Not all poetry readings compare to the now-famous October 1955 unveiling of Allen Ginsberg’s “Howl” at the Six Gallery in San Francisco. Jack Kerouac, Michael McClure, Neal Cassady, Lawrence Ferlinghetti, and Gary Snyder, among others, were in attendance. The crowd has been described as exuberant, with Kerouac hollering out “Go! Go!” the same way he’d encourage a saxophonist. Cassady reportedly passed a hat for the writers, and jugs of wine were passed as well. That moment transcended Beat history to become larger than life.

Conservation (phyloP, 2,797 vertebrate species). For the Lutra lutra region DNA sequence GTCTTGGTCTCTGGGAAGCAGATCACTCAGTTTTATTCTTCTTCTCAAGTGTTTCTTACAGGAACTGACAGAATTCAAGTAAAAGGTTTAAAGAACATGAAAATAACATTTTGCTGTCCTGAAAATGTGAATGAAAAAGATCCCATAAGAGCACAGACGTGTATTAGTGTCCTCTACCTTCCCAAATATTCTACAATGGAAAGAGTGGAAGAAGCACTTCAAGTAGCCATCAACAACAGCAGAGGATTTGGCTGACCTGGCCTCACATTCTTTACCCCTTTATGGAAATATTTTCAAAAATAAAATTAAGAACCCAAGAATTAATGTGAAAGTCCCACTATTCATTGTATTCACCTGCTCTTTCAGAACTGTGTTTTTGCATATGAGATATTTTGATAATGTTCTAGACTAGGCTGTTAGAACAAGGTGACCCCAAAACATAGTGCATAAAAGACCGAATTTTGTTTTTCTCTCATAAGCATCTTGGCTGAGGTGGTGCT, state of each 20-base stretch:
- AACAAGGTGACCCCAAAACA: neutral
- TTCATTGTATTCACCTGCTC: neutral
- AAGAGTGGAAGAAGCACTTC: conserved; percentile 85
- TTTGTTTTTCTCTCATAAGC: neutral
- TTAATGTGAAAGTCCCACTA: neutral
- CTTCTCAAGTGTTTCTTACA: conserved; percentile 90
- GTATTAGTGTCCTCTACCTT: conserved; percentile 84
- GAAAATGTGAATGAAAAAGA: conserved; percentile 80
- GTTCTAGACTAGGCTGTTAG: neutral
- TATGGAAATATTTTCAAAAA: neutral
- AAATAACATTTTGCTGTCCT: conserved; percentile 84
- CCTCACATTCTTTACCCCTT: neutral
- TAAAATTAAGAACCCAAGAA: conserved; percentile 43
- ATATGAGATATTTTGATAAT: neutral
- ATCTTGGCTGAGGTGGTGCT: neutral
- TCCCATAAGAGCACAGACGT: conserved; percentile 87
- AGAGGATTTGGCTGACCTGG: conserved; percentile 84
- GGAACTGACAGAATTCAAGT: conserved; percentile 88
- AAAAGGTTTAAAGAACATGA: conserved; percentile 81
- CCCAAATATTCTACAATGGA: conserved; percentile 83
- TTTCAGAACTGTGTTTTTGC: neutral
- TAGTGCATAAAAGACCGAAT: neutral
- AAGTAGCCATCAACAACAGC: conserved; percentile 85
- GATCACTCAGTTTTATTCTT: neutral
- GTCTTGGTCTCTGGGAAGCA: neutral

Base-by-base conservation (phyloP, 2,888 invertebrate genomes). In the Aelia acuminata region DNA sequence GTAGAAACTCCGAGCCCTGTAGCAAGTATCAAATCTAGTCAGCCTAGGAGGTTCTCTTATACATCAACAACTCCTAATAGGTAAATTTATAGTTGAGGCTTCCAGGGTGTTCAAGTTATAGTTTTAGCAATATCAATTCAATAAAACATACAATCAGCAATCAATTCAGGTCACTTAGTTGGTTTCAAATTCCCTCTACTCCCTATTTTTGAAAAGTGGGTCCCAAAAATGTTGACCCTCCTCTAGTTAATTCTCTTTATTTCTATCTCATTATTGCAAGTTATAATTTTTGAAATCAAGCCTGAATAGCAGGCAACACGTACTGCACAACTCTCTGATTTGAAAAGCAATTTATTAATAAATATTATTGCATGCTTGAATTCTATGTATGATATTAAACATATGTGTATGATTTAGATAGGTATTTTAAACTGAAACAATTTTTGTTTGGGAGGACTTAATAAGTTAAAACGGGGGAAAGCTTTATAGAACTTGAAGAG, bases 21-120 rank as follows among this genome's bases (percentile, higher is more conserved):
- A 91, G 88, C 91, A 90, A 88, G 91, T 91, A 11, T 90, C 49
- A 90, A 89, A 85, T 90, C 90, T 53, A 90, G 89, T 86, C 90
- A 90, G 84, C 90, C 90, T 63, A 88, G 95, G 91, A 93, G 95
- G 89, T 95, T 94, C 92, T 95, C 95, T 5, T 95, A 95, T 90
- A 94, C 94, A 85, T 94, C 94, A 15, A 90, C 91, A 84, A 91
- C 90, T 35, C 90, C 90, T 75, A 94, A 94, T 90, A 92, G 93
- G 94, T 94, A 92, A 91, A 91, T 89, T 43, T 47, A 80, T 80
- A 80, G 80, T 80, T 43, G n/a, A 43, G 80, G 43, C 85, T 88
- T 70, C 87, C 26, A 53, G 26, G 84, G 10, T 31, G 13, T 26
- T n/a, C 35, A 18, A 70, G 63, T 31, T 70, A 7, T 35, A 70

Now we don’t think that every poetry reading or even the majority need to be boisterous, wine-sloshed affairs (though that can be fun too). But we do like it when poetry readings are larger than life. City of Santa Fe poet laureate Jon Davis’ Dec. 15 event at the Institute of American Indian Arts was a more solemn, meditative reading than the “Howl” affair, though there was some exuberance involved. The event was the second in Davis’ series of six readings by six poets. It was a mostly quiet, reverent look into others’ lives, aired in unexpected terms.
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